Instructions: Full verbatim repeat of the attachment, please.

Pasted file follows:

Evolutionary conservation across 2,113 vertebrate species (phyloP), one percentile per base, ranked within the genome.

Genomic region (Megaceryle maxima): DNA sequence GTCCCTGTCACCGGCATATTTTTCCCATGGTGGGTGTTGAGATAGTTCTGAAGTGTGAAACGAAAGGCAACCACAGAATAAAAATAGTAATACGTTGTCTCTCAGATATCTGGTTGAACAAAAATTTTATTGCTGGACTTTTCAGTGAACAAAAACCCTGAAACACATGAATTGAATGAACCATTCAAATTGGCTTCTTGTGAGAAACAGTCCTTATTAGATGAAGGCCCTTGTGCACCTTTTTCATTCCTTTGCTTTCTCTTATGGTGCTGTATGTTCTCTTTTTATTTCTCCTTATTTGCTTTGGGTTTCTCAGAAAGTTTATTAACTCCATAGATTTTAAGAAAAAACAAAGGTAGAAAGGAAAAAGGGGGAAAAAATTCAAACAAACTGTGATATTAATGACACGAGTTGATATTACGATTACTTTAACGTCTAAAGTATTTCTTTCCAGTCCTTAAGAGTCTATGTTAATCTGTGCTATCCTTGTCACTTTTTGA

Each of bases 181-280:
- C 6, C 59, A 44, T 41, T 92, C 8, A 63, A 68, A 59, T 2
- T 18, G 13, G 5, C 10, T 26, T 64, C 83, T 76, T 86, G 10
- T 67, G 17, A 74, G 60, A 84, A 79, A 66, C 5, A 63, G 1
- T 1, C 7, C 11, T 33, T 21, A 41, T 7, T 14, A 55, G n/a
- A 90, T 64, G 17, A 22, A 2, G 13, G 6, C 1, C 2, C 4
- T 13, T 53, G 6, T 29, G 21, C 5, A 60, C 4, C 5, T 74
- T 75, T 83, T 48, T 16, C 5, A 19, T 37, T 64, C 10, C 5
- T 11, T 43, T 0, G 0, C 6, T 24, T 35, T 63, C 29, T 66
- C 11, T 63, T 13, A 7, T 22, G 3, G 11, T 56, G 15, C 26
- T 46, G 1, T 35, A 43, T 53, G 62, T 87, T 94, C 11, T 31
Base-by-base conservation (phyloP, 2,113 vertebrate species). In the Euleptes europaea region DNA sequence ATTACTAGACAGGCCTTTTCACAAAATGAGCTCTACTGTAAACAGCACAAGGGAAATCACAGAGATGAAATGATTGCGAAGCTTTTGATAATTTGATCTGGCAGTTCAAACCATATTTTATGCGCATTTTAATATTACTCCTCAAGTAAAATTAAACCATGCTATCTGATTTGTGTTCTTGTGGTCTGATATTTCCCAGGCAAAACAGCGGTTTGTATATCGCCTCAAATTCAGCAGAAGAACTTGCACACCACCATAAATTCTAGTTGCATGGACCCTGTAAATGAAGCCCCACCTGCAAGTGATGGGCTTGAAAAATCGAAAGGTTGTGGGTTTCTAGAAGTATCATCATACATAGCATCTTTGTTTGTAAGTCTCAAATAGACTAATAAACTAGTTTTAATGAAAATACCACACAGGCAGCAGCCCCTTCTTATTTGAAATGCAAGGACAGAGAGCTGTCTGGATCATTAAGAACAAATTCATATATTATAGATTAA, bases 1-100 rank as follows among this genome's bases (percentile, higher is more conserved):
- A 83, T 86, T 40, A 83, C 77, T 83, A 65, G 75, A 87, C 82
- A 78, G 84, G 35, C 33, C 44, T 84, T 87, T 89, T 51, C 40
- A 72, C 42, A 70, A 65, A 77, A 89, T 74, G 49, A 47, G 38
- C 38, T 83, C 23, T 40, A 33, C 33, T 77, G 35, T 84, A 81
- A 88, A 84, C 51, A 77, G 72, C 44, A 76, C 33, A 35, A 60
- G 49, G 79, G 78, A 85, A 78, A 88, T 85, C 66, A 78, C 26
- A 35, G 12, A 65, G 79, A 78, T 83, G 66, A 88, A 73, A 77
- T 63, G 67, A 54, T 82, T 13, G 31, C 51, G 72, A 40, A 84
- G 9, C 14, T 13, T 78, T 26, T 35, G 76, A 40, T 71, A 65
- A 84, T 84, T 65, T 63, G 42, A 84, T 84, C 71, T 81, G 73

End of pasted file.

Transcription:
Evolutionary conservation across 2,113 vertebrate species (phyloP), one percentile per base, ranked within the genome.

Genomic region (Megaceryle maxima): DNA sequence GTCCCTGTCACCGGCATATTTTTCCCATGGTGGGTGTTGAGATAGTTCTGAAGTGTGAAACGAAAGGCAACCACAGAATAAAAATAGTAATACGTTGTCTCTCAGATATCTGGTTGAACAAAAATTTTATTGCTGGACTTTTCAGTGAACAAAAACCCTGAAACACATGAATTGAATGAACCATTCAAATTGGCTTCTTGTGAGAAACAGTCCTTATTAGATGAAGGCCCTTGTGCACCTTTTTCATTCCTTTGCTTTCTCTTATGGTGCTGTATGTTCTCTTTTTATTTCTCCTTATTTGCTTTGGGTTTCTCAGAAAGTTTATTAACTCCATAGATTTTAAGAAAAAACAAAGGTAGAAAGGAAAAAGGGGGAAAAAATTCAAACAAACTGTGATATTAATGACACGAGTTGATATTACGATTACTTTAACGTCTAAAGTATTTCTTTCCAGTCCTTAAGAGTCTATGTTAATCTGTGCTATCCTTGTCACTTTTTGA

Each of bases 181-280:
- C 6, C 59, A 44, T 41, T 92, C 8, A 63, A 68, A 59, T 2
- T 18, G 13, G 5, C 10, T 26, T 64, C 83, T 76, T 86, G 10
- T 67, G 17, A 74, G 60, A 84, A 79, A 66, C 5, A 63, G 1
- T 1, C 7, C 11, T 33, T 21, A 41, T 7, T 14, A 55, G n/a
- A 90, T 64, G 17, A 22, A 2, G 13, G 6, C 1, C 2, C 4
- T 13, T 53, G 6, T 29, G 21, C 5, A 60, C 4, C 5, T 74
- T 75, T 83, T 48, T 16, C 5, A 19, T 37, T 64, C 10, C 5
- T 11, T 43, T 0, G 0, C 6, T 24, T 35, T 63, C 29, T 66
- C 11, T 63, T 13, A 7, T 22, G 3, G 11, T 56, G 15, C 26
- T 46, G 1, T 35, A 43, T 53, G 62, T 87, T 94, C 11, T 31
Base-by-base conservation (phyloP, 2,113 vertebrate species). In the Euleptes europaea region DNA sequence ATTACTAGACAGGCCTTTTCACAAAATGAGCTCTACTGTAAACAGCACAAGGGAAATCACAGAGATGAAATGATTGCGAAGCTTTTGATAATTTGATCTGGCAGTTCAAACCATATTTTATGCGCATTTTAATATTACTCCTCAAGTAAAATTAAACCATGCTATCTGATTTGTGTTCTTGTGGTCTGATATTTCCCAGGCAAAACAGCGGTTTGTATATCGCCTCAAATTCAGCAGAAGAACTTGCACACCACCATAAATTCTAGTTGCATGGACCCTGTAAATGAAGCCCCACCTGCAAGTGATGGGCTTGAAAAATCGAAAGGTTGTGGGTTTCTAGAAGTATCATCATACATAGCATCTTTGTTTGTAAGTCTCAAATAGACTAATAAACTAGTTTTAATGAAAATACCACACAGGCAGCAGCCCCTTCTTATTTGAAATGCAAGGACAGAGAGCTGTCTGGATCATTAAGAACAAATTCATATATTATAGATTAA, bases 1-100 rank as follows among this genome's bases (percentile, higher is more conserved):
- A 83, T 86, T 40, A 83, C 77, T 83, A 65, G 75, A 87, C 82
- A 78, G 84, G 35, C 33, C 44, T 84, T 87, T 89, T 51, C 40
- A 72, C 42, A 70, A 65, A 77, A 89, T 74, G 49, A 47, G 38
- C 38, T 83, C 23, T 40, A 33, C 33, T 77, G 35, T 84, A 81
- A 88, A 84, C 51, A 77, G 72, C 44, A 76, C 33, A 35, A 60
- G 49, G 79, G 78, A 85, A 78, A 88, T 85, C 66, A 78, C 26
- A 35, G 12, A 65, G 79, A 78, T 83, G 66, A 88, A 73, A 77
- T 63, G 67, A 54, T 82, T 13, G 31, C 51, G 72, A 40, A 84
- G 9, C 14, T 13, T 78, T 26, T 35, G 76, A 40, T 71, A 65
- A 84, T 84, T 65, T 63, G 42, A 84, T 84, C 71, T 81, G 73